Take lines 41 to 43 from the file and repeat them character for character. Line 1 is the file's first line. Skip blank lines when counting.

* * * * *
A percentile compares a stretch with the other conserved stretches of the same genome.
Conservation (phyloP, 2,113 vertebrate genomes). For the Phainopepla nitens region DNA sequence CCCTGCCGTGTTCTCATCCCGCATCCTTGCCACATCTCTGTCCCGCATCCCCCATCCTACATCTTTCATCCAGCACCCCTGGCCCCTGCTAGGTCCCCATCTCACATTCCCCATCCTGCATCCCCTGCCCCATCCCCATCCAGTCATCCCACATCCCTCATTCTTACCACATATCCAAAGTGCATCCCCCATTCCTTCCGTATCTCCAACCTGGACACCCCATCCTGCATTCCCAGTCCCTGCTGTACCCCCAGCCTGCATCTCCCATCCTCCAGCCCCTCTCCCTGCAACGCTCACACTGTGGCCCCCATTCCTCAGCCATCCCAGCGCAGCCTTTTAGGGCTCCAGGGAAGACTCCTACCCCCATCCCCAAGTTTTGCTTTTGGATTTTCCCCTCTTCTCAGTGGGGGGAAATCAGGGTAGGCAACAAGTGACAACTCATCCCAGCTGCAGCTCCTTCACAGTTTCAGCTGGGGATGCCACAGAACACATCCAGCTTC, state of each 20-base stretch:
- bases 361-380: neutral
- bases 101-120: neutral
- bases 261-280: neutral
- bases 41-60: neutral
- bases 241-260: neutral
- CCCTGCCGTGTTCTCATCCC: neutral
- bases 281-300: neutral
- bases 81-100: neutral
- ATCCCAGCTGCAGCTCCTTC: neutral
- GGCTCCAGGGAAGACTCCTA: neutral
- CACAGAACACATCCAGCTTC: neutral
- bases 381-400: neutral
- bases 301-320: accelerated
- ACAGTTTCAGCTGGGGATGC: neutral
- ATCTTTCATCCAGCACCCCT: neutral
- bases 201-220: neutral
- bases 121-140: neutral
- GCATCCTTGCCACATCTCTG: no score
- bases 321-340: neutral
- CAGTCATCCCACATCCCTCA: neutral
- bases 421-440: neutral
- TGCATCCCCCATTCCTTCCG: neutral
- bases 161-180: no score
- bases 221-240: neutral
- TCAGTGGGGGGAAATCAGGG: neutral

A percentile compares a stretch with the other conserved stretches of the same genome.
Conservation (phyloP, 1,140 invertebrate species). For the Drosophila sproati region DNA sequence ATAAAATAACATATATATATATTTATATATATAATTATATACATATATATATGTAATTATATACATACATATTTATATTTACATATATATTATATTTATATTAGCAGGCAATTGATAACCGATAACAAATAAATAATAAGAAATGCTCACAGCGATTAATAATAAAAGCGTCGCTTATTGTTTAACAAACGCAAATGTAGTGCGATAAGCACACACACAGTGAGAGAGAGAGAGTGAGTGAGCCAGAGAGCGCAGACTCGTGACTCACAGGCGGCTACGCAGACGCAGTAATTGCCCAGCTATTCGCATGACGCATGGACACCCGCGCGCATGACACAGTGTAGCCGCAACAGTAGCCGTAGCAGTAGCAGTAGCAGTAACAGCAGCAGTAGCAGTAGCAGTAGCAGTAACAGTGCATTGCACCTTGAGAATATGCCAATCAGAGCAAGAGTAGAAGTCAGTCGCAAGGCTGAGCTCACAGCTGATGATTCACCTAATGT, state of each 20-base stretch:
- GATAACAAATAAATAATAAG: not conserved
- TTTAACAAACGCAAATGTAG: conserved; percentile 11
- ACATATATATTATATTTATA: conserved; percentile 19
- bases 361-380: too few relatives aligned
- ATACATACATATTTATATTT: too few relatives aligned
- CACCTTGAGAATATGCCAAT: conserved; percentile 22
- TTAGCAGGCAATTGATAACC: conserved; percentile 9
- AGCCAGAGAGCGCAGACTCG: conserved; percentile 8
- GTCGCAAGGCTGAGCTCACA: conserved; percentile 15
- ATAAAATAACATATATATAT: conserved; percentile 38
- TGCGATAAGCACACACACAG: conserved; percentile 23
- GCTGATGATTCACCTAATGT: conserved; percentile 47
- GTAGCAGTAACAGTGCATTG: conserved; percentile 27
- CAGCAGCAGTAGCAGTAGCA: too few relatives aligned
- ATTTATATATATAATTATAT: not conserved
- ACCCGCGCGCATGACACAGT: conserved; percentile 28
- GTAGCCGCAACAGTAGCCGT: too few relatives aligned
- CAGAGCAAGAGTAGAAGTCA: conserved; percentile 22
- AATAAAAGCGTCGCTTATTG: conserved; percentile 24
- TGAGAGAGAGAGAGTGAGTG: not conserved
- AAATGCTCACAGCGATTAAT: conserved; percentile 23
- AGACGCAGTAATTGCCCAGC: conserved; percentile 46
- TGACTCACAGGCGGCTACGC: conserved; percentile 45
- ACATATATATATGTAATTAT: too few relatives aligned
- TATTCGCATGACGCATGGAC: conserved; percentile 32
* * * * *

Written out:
- GCTGATGATTCACCTAATGT: conserved; percentile 47
- GTAGCAGTAACAGTGCATTG: conserved; percentile 27
- CAGCAGCAGTAGCAGTAGCA: too few relatives aligned